Lawmakers in Colorado, the first state to legalize recreational marijuana 10 years ago, are now trying to apply brakes to this runaway train. Last year, the state legislature passed a bill mandating that coroners test THC levels when someone under 25 suffers a “non-natural death.” According to one state senator, “Since legalization in Colorado, the regulatory framework has failed to keep up with the evolution of the new products….  The industry has changed, and we need to catch up with those changes.” Unfortunately, “catching up with changes” is not generally a “strength” of government.


The Church, however, can play a redemptive role. American Christians have a responsibility to advocate for policies that benefit our neighbors’ welfare and against policies that hurt them. Marijuana should be no different. The 30-billion dollar marijuana industry has been incredibly deft in crafting messaging that makes anyone opposed to legalizing weed seem “uncool” or “behind the times.”


So, it is essential to understand that today’s weed is far ahead of the times. We are far removed from the Cheech and Chong days. This stuff is dangerous, particularly for young people. Christians should be highly motivated to not let this cat out of the bag wherever it has not yet been loosed and to minister to people where it has, including in addiction recovery centers and other healthcare settings.


Christians have a legacy of running into the plague when everyone else is running away. Marijuana legalization has reached plague status. It is time to head in.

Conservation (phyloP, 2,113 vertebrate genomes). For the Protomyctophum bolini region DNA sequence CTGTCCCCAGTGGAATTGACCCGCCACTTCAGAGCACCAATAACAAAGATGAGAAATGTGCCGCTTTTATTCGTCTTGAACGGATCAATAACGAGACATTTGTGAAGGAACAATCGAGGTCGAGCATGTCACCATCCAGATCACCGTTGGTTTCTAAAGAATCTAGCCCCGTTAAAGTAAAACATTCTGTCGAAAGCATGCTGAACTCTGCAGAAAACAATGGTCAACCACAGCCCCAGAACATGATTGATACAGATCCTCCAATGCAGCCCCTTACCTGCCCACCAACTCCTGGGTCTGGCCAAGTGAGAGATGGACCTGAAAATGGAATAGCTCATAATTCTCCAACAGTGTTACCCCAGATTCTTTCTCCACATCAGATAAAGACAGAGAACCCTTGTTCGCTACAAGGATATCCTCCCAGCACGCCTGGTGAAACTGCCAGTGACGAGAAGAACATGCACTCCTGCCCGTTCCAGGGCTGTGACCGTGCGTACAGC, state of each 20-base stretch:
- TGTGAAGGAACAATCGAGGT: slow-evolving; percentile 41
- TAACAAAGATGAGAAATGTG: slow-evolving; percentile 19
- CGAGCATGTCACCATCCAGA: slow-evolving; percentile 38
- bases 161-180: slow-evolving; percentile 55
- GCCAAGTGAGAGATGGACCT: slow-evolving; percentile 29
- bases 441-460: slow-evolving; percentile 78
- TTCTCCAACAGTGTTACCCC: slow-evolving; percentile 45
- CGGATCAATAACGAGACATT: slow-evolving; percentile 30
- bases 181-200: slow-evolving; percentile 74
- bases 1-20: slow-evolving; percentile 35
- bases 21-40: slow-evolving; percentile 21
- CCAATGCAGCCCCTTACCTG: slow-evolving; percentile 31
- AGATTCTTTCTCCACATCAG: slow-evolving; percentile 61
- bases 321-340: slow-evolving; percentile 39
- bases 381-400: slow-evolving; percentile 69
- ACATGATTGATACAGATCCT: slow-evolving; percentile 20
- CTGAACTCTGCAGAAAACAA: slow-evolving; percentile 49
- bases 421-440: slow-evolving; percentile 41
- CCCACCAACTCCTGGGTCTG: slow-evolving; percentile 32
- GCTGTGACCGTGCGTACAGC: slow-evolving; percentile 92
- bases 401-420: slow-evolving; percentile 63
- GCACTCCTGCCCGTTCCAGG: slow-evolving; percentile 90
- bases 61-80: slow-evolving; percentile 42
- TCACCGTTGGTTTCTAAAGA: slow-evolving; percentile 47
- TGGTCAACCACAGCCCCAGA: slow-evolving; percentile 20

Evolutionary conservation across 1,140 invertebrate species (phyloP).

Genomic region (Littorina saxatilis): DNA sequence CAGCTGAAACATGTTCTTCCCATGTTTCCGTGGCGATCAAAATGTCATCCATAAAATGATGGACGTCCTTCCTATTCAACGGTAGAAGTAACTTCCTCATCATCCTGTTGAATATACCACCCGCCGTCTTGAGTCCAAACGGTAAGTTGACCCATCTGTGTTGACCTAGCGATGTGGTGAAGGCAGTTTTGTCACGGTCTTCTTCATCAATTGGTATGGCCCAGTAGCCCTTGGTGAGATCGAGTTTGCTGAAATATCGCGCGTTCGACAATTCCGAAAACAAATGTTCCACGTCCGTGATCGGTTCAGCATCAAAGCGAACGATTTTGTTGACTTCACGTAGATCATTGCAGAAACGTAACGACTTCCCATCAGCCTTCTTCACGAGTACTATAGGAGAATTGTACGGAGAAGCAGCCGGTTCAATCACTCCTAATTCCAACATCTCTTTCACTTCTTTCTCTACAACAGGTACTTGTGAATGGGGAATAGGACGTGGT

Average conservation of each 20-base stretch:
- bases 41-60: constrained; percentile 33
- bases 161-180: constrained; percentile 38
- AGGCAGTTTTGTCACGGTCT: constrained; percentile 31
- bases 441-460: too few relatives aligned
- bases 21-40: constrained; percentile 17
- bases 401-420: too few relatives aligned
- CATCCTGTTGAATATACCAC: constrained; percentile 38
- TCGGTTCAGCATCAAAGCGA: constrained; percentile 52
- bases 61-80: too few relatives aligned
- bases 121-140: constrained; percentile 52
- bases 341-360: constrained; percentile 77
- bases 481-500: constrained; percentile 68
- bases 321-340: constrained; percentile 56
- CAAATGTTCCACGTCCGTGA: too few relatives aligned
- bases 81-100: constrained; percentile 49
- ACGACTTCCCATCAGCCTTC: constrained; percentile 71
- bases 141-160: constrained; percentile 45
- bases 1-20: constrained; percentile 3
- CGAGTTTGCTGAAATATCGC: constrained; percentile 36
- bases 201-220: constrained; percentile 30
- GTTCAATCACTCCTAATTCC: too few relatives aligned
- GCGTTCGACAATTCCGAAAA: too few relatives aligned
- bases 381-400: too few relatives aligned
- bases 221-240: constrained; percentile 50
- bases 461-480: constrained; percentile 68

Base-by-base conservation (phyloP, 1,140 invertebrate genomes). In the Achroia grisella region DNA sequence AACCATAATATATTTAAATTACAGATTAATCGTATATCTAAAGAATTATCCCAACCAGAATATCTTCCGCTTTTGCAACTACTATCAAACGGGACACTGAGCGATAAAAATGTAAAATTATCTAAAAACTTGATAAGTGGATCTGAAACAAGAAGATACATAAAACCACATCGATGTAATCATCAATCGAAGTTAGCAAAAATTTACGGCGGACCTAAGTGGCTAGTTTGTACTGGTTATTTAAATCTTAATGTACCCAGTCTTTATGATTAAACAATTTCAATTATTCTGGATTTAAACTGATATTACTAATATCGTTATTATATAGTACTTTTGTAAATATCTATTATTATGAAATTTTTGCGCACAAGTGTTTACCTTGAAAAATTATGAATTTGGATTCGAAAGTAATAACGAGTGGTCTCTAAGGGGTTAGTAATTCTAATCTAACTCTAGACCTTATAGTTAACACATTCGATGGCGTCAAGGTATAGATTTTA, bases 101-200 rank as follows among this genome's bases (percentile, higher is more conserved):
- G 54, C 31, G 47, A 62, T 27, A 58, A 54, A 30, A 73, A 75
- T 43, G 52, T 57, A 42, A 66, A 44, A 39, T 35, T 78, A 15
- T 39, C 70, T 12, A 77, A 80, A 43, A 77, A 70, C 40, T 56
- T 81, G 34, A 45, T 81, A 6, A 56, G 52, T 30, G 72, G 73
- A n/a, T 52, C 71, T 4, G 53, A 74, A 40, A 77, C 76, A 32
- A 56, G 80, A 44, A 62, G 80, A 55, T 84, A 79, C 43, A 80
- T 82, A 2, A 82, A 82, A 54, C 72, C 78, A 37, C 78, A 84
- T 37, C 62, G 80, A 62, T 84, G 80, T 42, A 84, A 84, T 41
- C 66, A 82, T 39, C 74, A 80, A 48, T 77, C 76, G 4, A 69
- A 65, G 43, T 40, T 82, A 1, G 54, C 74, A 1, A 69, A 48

Parents of Transgender-Desiring Kids Must Play the Long Game


In a recent article at The Gospel Coalition, writer Sarah Eekhoff Zylstra tells the story of a Christian family with a teen who once identified as transgender.

“I started to associate womanhood with being sexualized,” says Grace, now age 16. Peers, teachers, counselors, and—above all—social media circles guided Grace towards a strong case of rapid onset gender dysphoria. She stopped wearing feminine clothing and asked her parents to refer to her as “they/them.”


This is the moment that many parents fear. These parents prayed hard, stayed true, and remembered the long game. “They built their relationships with her,” writes Zylstra. “They drew boundaries around how she could express herself. They took her to counseling and to church.”  Eventually, Grace began to feel comfortable as a girl again.


In a culture where nearly 1 in 5 of Gen Z calls themselves “LGBT,” the story of Grace and her family is worth reading. At a time when so many are tempted to despair, it does not offer a quick fix. But it does offer truth, love, and hope.

Seeking an Executive Producer for Breakpoint

The Colson Center is looking for an experienced Executive Producer with a track record of building multimedia brands in the teaching talk or thought leadership space. The Breakpoint Executive Producer is responsible for optimizing and leveraging a fast-growing teaching show into its next phase of audience expansion.


Does this position sound like a fit for you or someone you know? For more details and to apply, visit colsoncenter.org/careers.